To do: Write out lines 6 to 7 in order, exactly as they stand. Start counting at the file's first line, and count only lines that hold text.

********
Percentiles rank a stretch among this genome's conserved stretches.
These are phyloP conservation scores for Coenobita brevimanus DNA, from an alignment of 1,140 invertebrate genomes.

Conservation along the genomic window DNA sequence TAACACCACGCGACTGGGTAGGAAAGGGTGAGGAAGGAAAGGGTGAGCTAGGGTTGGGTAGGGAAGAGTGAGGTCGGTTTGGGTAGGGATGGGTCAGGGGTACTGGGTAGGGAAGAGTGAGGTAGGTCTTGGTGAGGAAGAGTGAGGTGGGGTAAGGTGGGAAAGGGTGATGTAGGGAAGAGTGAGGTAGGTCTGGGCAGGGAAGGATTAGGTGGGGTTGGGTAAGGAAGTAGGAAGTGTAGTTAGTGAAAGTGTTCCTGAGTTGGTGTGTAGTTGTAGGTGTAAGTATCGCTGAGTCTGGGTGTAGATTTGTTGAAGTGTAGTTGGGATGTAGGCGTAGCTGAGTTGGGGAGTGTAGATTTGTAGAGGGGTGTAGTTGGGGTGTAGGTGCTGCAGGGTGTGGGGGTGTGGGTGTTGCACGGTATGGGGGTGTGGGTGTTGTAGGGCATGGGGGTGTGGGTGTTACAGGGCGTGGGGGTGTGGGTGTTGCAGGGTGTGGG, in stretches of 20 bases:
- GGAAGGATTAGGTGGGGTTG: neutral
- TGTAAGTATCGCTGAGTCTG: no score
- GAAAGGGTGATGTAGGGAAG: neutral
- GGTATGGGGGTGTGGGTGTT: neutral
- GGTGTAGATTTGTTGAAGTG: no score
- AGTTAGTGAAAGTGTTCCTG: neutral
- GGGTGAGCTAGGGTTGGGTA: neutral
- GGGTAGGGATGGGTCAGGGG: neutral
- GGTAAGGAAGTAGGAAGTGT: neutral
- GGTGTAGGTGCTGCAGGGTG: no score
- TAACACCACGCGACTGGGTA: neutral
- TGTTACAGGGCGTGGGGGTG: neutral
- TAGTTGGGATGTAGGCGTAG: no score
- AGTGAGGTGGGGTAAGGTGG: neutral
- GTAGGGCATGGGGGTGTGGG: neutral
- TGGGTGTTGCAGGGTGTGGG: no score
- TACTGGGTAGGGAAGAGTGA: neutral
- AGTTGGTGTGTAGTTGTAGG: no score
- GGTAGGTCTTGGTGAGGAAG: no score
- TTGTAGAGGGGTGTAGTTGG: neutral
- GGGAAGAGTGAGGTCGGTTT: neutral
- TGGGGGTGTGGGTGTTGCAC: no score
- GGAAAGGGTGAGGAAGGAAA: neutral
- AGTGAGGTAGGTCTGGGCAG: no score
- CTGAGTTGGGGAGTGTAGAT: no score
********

- GAAAGGGTGATGTAGGGAAG: neutral
- GGTATGGGGGTGTGGGTGTT: neutral